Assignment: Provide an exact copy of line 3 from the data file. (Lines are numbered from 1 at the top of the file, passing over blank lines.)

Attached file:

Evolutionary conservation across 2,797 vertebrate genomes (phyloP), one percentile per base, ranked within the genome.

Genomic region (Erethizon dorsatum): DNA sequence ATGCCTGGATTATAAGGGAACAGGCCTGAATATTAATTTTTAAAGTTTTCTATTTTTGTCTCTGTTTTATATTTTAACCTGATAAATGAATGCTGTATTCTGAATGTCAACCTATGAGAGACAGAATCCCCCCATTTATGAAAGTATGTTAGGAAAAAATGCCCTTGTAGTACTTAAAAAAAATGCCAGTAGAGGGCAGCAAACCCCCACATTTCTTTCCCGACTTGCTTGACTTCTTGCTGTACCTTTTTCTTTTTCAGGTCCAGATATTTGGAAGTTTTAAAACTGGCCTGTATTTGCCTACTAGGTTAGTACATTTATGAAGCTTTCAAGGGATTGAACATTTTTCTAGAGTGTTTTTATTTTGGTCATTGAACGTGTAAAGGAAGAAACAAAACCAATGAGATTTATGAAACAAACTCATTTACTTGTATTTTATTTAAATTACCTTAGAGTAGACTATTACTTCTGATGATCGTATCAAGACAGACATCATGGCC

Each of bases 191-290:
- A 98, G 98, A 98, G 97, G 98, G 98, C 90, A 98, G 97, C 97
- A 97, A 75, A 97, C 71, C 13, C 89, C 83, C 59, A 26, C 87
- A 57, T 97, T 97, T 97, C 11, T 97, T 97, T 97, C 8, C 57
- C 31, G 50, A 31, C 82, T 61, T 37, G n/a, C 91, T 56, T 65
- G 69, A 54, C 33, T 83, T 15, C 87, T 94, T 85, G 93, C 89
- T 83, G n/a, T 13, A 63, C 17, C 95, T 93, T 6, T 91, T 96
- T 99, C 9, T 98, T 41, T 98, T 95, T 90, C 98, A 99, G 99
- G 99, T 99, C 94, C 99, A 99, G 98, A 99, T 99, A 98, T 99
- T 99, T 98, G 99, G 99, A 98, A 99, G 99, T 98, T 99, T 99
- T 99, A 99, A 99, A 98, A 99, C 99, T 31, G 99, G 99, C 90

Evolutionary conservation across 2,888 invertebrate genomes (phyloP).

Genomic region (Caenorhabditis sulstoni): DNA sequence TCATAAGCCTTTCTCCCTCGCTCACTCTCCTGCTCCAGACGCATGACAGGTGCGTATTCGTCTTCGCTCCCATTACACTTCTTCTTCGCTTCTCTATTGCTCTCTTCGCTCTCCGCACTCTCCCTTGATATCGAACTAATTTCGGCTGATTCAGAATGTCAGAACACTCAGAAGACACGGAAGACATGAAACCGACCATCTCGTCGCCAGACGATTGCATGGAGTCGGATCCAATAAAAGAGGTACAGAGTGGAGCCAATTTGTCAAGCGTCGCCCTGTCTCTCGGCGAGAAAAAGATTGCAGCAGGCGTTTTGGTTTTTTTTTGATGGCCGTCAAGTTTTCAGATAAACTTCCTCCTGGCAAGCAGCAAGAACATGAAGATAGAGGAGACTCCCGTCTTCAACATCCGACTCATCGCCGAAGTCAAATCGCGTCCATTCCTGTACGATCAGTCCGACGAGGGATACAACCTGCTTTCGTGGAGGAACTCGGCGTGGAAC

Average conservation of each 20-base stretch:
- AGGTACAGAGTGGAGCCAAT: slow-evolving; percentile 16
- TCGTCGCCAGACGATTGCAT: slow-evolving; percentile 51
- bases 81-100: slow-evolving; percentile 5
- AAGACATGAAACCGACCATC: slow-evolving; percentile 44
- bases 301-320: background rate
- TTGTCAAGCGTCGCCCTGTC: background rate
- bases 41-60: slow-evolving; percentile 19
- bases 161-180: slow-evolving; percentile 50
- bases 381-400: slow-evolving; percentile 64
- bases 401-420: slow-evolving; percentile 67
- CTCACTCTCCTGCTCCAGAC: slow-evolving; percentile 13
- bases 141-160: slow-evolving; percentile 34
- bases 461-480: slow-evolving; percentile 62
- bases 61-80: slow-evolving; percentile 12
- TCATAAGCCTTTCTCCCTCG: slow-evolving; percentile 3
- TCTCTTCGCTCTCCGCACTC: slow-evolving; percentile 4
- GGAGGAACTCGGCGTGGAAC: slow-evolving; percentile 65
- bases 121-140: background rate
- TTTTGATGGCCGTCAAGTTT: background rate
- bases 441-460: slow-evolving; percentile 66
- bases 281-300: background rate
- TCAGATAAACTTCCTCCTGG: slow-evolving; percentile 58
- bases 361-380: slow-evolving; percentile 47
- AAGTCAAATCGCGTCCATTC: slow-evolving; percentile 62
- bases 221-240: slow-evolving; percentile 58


Each of bases 191-290: